Scientists didn’t take long to notice. Since the 1920s, a small collection at London’s Natural History Museum offered scientists their only glimpse of the diversity of life inside Burmese amber. Then, during a cease-fire in the late 1990s, a small Canadian company started to mine amber in Kachin. It shipped 75 kilograms of raw amber to Grimaldi. He found that each kilogram he acid washed, cut, and polished contained an average of 46 organisms. In the early 2010s, the market here started to boom just as amber mines inside China became tapped out. Demand rose for new amber sources—and that trickle of amber fossils from Myanmar turned into a flood.
Before Xing’s March visit to the bustling outdoor market, he had already arranged to make a purchase after seeing pictures sent to his phone. Now, in a dimly lit amber jewelry shop, a camera-shy 20-something broker from Myitkyina delivers today’s prize: two lizards in amber. On one, the skin and flesh have vanished in patches, revealing delicate bones. Given the pace of commerce here, a museum, with its bureaucracy and budgeting process, could never compete for that specimen. Xing simply takes out his smartphone and taps a payment app to buy it for a few hundred dollars—a good deal, he says, because this piece is too cloudy and jumbled to make attractive jewelry.
In 2014, Xing began to cultivate a network of buyers here and in Myitkyina and teach them to spot the claws of a Cretaceous bird wing or to count the toes that would tell whether a foot came from a lizard or a dinosaur. Once he gets a tip, he texts a picture to specialists, hoping to figure out whether a specimen’s likely scientific importance justifies steep prices. Only then will he decide to buy.
Receiving Xing’s texts is “like Christmas every time,” McKellar says. Scientists are aware that their identifications can boost prices. Once a specimen has been named as a bird, for example, it might go for tens of thousands or even hundreds of thousands of dollars. Wang adds, “They will use my word to make money.”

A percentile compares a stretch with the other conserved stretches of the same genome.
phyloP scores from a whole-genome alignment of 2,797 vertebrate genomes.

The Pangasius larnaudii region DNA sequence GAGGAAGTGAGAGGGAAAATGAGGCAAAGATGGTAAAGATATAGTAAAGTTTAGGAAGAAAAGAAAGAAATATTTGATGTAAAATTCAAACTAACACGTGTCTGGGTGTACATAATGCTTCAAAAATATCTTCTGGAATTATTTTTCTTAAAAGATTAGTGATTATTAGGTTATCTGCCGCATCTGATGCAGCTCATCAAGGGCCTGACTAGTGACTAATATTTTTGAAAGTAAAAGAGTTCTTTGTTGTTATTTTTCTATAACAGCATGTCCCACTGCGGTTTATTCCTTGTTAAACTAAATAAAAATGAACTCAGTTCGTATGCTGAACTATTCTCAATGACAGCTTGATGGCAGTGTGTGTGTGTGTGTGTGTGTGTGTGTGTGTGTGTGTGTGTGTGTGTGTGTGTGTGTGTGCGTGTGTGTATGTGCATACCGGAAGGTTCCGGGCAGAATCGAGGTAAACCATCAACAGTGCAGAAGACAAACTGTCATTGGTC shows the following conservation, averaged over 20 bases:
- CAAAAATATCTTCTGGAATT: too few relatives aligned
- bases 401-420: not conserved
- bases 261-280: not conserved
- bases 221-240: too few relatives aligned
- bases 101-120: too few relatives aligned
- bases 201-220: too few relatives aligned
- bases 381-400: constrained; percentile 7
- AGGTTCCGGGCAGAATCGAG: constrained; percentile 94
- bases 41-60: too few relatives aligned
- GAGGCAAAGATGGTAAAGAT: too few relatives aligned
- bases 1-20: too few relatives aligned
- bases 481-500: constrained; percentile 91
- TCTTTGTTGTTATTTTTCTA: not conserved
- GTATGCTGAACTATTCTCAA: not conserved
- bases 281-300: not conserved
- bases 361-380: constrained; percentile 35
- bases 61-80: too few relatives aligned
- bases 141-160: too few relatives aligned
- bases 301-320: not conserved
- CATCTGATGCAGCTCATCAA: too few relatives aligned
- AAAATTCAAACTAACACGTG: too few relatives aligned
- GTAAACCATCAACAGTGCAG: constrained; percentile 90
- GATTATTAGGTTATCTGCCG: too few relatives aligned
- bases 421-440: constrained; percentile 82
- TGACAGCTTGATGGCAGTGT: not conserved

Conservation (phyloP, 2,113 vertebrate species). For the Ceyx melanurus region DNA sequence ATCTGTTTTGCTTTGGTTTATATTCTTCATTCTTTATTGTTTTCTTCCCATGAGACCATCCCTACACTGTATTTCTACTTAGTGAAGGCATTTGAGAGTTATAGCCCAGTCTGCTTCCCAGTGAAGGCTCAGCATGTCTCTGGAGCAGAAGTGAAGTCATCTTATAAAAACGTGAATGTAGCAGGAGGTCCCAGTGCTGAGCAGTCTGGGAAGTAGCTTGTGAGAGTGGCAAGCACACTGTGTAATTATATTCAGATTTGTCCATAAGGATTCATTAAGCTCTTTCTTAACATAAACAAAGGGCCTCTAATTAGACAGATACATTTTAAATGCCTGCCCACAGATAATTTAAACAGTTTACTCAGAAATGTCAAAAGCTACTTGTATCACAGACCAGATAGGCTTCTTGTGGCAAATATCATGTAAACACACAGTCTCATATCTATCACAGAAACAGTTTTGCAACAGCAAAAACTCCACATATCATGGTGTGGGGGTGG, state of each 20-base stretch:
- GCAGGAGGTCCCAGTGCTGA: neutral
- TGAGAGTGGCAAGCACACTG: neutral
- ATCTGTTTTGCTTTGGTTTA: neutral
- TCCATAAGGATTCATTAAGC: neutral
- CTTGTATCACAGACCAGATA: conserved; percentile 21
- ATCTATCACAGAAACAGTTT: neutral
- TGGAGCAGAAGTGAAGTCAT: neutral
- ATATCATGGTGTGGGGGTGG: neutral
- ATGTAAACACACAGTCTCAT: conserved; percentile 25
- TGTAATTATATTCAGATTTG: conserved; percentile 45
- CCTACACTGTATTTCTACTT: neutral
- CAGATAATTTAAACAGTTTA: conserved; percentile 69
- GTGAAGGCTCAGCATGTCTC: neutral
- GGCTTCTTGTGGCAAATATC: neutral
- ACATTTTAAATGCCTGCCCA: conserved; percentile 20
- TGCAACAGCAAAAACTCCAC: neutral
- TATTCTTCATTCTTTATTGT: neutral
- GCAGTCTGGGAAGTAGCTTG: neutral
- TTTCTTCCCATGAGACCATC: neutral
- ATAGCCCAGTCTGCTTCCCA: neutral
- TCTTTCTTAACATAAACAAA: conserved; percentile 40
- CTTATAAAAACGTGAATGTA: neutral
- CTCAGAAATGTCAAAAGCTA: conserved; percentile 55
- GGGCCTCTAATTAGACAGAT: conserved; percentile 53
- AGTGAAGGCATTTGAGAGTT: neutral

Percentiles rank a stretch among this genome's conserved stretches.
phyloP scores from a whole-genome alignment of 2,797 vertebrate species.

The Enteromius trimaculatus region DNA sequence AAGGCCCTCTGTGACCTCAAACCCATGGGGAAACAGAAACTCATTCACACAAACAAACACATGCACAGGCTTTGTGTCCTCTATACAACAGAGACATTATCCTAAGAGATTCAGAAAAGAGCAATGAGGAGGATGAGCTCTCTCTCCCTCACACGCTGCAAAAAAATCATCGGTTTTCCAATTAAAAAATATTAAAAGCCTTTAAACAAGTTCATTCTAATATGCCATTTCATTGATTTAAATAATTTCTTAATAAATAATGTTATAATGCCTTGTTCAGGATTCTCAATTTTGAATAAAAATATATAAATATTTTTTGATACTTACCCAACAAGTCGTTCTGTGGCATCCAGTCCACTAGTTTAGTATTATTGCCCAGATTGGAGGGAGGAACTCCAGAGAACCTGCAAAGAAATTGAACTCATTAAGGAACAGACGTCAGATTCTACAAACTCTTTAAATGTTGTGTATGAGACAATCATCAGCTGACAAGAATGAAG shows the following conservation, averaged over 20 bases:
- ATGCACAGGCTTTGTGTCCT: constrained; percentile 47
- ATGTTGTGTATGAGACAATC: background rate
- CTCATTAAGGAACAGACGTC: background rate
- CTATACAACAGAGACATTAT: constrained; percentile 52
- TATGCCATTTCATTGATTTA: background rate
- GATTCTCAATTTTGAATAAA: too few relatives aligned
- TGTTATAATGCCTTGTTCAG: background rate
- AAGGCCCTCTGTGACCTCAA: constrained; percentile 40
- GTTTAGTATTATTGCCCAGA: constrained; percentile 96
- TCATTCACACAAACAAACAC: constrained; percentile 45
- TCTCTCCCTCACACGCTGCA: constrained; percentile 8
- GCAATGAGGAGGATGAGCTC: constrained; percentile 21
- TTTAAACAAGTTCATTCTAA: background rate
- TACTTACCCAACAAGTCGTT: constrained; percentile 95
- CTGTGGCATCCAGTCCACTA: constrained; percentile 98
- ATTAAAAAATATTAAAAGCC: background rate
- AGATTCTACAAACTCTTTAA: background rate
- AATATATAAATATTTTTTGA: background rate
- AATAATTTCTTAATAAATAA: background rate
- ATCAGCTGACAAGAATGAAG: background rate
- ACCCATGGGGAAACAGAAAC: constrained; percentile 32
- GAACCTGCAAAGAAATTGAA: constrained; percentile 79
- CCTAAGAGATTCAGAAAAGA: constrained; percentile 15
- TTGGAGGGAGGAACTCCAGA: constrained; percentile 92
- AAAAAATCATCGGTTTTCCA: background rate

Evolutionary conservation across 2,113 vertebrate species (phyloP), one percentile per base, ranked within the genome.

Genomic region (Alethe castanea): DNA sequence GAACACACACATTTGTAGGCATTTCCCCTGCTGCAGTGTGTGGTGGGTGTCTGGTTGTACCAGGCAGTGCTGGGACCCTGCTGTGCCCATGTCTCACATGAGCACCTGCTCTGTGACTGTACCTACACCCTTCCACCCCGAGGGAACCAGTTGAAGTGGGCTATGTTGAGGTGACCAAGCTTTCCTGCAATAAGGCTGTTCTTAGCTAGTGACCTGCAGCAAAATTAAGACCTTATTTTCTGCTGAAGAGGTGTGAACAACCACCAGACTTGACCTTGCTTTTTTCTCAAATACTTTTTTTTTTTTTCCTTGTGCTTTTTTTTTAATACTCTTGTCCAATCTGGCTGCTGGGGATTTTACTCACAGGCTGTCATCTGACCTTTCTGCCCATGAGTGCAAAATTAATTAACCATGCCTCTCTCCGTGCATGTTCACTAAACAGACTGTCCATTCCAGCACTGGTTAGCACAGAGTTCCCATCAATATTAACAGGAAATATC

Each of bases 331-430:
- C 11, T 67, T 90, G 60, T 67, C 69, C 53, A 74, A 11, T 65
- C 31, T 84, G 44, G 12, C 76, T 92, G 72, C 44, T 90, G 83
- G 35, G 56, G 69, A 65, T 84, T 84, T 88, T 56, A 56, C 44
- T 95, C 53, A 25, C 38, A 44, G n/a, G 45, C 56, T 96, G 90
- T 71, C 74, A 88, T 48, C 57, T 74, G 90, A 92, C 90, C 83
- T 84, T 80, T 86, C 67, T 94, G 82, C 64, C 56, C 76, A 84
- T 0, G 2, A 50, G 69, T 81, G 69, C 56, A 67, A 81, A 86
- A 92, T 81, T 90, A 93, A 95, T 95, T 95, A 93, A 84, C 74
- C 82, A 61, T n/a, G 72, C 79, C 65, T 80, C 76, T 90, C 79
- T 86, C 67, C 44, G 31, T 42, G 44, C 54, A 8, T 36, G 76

“In an ideal world, we shouldn’t be bartering and buying and selling fossils,” says paleontologist Emily Rayfield of the University of Bristol in the United Kingdom, president of the Society of Vertebrate Paleontology, paraphrasing that organization’s formal position. “But sometimes there’s a need to do that to keep them in, or bring them into, the public trust.”
At first, Xing used his own money to buy fossils. Then he persuaded his parents, both doctors, to sell their house in southern China to free up cash. He spent that money by 2016, and he and friends started a nonprofit called the Dexu Institute of Palaeontology (DIP), based in the southern Guangdong province in China, to acquire and house a permanent collection that makes specimens available for other scientists.
Xing has since published papers on enough vertebrates to fill a Cretaceous terrarium, including a baby snake fossil that preserved 97 fragile vertebrae, published in Science Advances; the front half of a 2-centimeter-long frog, in Scientific Reports; and his blockbuster result, a feathered dinosaur tail that appears to contain traces of hemoglobin, in Current Biology.
But Xing’s first and most sustained success has been with tiny birds. Soon after he had built up his network, a source sent him a picture of the first bird discovered in amber. “The price was about the same as a new BMW, but we still got it,” he says. “And we found more, and more, and more after that.”
The birds hail from a primitive group called Enantiornithes that went extinct with the other dinosaurs. Amber preserves never-before-seen features of their skin and feathers and may even reveal internal details. “This is a whole new window into avian evolution,” Clarke says.
For example, other Chinese bird fossils exhibited flaring tail feathers that had been squished flat inside sedimentary rock. Paleontologists assumed those feathers matched similar ornamental ones in modern birds, which have a central shaft built like a hollow tube. In December 2018, though, Xing published feathers from 31 Burmese amber pieces, which revealed an open, superthin central shaft. Given that those flimsy feathers always appear straight in fossils, they must have been able to snap into a rigid state, like a child’s snap-on bracelet.